Women who ate just over a handful every day for six months lost an average of nearly eight per cent of their initial weight
It’s interesting that unlike other diet groups, those who ate nuts improved cholesterol reading
If you want to lose weight, forget the salads and green tea – it seems walnuts may be the key.
Eating a diet rich in walnuts and olive oil can lead to the same amount of weight loss as a lower fat, higher carbohydrate diet, that was found by scientists.
And they say that there is even a better thing, the walnuts, which are rich in polyunsaturated fats, are beneficial to heart health and lower cholesterol.
The study recommends eating a handful of them a day.
Study author Dr Cheryl Rock, of the San Diego School of Medicine at the University of California, said she was surprised by the results. ‘One of the surprising findings of this study was even though walnuts are higher in fat and calories, the walnut-rich diet was associated with the same degree of weight loss as a lower fat diet. ‘Considering the results of this study, as well as previous walnut research on heart health and weight, there’s something to be said for eating a handful of walnuts a day.’
The team studied 245 overweight and obese women aged between 22 and 72, who were enrolled in a one-year weight loss programme to come to this finding and this conclusion.They were randomly assigned to three different diets: a lower carbohydrate and higher fat diet, or a walnut-rich, a lower fat and higher carbohydrate diet; higher fat and lower carbohydrate diet. Those prescribed to a walnut-rich diet consumed around 43g (1.5 ounces) of the nuts a day – about a handful and a half. And the results came after six months of survey, those eating a walnut-rich diet lost similar amounts of weight to the other groups – but also showed more improvements in their cholesterol levels when compared to the other two groups.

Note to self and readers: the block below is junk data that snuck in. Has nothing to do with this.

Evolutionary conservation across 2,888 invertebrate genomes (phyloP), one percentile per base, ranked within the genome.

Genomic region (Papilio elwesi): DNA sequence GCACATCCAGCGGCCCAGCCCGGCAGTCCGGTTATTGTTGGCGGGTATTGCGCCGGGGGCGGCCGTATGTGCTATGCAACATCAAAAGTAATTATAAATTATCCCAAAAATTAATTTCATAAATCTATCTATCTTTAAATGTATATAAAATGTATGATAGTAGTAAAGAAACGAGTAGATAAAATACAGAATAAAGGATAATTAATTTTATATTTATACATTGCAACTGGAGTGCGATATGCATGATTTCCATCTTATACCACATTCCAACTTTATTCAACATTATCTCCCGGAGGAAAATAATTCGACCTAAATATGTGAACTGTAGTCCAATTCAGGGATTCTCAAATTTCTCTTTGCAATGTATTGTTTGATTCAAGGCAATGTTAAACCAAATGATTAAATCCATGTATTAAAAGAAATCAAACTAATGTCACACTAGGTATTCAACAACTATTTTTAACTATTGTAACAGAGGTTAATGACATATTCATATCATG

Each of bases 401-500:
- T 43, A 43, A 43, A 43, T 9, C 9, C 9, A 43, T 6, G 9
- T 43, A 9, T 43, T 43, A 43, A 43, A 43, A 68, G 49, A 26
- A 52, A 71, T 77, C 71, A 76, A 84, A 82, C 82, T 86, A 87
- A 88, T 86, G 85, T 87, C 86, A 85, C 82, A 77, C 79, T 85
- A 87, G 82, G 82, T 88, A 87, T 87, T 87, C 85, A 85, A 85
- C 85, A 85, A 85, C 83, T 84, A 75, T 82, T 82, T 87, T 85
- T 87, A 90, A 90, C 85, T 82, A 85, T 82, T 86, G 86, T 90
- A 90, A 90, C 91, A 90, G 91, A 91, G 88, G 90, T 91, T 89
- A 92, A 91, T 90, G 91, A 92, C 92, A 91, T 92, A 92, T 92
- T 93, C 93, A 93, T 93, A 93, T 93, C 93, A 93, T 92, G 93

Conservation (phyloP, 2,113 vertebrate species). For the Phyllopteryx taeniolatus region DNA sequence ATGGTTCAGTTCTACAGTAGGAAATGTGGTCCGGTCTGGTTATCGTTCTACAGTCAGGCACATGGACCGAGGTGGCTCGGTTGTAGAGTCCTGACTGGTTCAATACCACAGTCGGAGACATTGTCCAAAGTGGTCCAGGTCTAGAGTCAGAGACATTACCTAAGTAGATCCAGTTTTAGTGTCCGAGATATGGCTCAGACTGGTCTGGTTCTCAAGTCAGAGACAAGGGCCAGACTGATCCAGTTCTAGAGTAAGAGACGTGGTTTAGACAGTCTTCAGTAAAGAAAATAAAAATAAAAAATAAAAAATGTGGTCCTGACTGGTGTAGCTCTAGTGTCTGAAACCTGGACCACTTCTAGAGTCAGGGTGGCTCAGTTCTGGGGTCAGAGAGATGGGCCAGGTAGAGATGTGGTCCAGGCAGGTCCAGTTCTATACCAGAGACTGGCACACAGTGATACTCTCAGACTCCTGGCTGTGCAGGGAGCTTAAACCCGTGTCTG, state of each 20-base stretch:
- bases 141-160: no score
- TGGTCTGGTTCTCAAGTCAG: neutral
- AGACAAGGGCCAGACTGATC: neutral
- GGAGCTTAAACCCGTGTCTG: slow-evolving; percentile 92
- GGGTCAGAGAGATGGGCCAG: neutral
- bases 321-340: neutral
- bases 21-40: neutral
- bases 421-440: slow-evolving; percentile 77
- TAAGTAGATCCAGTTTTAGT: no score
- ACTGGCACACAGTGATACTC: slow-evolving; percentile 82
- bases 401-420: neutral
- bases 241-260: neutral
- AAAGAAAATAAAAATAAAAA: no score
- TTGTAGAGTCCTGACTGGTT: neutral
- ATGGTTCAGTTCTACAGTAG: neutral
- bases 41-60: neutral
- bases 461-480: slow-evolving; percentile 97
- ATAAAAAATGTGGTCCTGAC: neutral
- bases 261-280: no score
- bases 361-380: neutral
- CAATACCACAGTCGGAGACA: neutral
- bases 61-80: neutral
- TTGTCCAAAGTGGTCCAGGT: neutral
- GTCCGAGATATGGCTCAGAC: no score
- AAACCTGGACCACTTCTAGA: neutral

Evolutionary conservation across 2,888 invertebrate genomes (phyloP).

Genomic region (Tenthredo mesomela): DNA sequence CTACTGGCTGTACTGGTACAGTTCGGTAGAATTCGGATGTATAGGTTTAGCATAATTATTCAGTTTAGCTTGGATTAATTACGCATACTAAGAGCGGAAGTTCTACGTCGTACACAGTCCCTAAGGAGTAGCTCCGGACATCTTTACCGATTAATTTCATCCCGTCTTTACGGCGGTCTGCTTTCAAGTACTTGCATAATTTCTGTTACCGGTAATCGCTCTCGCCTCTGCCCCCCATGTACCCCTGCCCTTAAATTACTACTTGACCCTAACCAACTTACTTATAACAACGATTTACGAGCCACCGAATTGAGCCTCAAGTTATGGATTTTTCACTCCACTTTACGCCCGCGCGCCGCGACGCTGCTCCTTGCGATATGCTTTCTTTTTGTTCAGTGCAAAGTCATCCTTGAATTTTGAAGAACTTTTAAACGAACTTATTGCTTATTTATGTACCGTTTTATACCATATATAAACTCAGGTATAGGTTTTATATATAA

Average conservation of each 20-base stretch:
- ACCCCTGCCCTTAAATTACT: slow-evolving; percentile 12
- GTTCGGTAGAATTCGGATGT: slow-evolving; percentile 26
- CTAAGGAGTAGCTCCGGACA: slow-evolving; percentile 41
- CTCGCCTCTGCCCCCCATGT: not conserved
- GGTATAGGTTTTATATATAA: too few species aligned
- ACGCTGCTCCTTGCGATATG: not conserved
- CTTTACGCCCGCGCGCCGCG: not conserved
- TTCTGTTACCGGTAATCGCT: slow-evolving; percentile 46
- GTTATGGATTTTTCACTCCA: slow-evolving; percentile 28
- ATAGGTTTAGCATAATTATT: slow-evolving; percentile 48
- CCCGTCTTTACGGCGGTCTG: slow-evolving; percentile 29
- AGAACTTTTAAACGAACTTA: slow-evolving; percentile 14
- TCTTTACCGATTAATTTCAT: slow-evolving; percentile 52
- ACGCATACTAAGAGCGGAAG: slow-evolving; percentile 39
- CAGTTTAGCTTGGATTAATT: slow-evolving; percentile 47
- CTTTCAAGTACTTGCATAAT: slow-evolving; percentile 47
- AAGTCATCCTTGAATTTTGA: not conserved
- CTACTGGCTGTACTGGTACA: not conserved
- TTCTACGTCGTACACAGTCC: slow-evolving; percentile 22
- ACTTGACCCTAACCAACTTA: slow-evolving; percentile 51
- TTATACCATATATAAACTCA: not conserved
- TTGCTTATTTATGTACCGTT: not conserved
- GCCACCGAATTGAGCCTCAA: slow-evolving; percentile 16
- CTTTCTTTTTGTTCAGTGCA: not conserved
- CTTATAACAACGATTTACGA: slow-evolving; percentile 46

As the most assume, the level of ‘bad’ LDL cholesterol fell, while ‘good’ HDL cholesterol increased. This was especially noticeable and expected in the women who were insulin-resistant, a precursor of diabetes. The researchers believe that the key to these findings, is that the low-carb high-fat diet group were encouraged to consume foods higher in monounsaturated fats, found in a variety of foods and oils.
The one thing that improves blood cholesterol levels, which can decrease the risk of heart disease is eating foods rich in monounsaturated fatty acids, the studies show.
However, what diet provided more polyunsaturated fats was the walnut-rich diet.
Walnuts are the only nut in which the fat is primarily polyunsaturated, including a significant amount of alpha-linolenic acid (ALA). So you wonder what is ALA? ALA is the plant-derived form of omega-3 fatty acid, which is essential to the body’s healthy functioning. The body must be wholly obtained from the diet, because cannot make omega-3 itself, and that means that many of us are deficient.
However, Dr Rock conceded there were some limitations to the study, and that the results may not be generalizable to men, because it only included women. In addition, it did not measure adherence to the diets, although it seems the women stuck to them considering their weight loss. ‘In addition to these findings, we hope to explore the effect of walnuts on satiety, as we believe satiety is a critical factor for maintaining weight loss,’ Dr Rock concluded.
The study, published in the Journal of the American Heart Association, comes shortly after research from Harvard also showed the health benefits and all good things that can happen to the body, after consuming polyunsaturated fats.
The study suggested that people may live longer and have a lower risk of heart disease if they replace saturated fats with polyunsaturated fats.